Saturday, March 21, 2015

Local laws, etiquette and tips

Smoking is banned in all public places, which includes beaches and parks.
Tipping isn’t a huge deal in Hong Kong – in taxis, for example, you can just round up the fare – except in restaurants, where it’s customary to add a further five per cent to the bill. ‘Service charges’, scandalously, tend not to go to servers.
When planning trips on ferries or to popular sights, it's worth checking the Hong Kong Government Gazette (gov.hk/en/about/abouthk/holiday) to try and avoid travelling on public holidays.
Hong Kong city guide
You’ll be dazzled, exasperated and overwhelmed – but never bored.
AP
If you have a cold, it’s considered polite, but not obligatory, to wear a facemask so don’t be alarmed by their ubiquity in winter. Cough etiquette hints are posted on some of the buses and hand sanitisers are available in the shopping malls.
Even if you’re not on business, there’s probably going to be an occasion when someone will produce a name card. Receive it with both hands, read it and treat it respectfully. In the same way, when you’re handing over a credit card, it’s polite to use both hands.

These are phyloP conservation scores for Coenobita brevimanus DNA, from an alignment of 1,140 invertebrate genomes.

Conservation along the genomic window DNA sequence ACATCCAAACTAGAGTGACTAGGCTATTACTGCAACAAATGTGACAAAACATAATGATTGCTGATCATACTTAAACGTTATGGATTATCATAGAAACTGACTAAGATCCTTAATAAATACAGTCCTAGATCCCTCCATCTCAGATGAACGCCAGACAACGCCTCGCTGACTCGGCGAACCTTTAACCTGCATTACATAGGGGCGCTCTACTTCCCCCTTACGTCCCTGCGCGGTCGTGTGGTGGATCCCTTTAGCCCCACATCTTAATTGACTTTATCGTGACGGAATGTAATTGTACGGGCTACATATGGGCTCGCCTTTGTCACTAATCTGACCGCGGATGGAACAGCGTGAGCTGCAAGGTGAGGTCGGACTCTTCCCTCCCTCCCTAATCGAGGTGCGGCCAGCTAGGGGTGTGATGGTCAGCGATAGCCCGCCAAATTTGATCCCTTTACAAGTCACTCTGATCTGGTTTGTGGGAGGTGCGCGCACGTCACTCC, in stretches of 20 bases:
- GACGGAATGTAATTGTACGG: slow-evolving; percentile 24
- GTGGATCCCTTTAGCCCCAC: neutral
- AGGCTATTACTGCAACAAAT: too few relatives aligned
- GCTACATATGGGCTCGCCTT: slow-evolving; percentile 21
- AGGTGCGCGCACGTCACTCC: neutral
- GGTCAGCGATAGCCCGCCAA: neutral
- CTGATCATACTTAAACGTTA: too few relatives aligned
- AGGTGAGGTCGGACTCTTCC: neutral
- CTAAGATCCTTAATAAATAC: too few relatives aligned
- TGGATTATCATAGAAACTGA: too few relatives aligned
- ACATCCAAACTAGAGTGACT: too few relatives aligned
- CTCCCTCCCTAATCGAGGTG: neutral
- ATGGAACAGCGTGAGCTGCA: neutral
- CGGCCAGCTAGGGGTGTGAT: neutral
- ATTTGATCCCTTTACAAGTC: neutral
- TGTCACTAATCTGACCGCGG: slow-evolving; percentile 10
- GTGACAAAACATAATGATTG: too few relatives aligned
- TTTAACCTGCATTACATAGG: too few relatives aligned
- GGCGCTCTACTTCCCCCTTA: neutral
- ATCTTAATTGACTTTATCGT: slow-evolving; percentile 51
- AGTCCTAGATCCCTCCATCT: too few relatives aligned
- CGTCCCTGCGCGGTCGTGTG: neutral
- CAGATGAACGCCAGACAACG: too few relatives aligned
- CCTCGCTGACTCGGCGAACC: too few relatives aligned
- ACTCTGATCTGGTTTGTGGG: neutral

English is not as widely spoken as you might expect in a former British colony. Always carry the Chinese address of where you’re staying and where you’re going.
Be aware of the concept of ‘face’. Don’t persist, for example, in asking directions from someone who is clearly not at ease with English. And try not to ask questions (e.g. “Is this the way to the Star Ferry?”) which can be answered by ‘Yes’ or ‘No’. People wishing to save your face will say ‘Yes’, whether or not that’s right.

0 comments:

Post a Comment

Twitter Delicious Facebook Digg Stumbleupon Favorites More

 
Design by Free WordPress Themes | Bloggerized by Lasantha - Premium Blogger Themes | GreenGeeks Review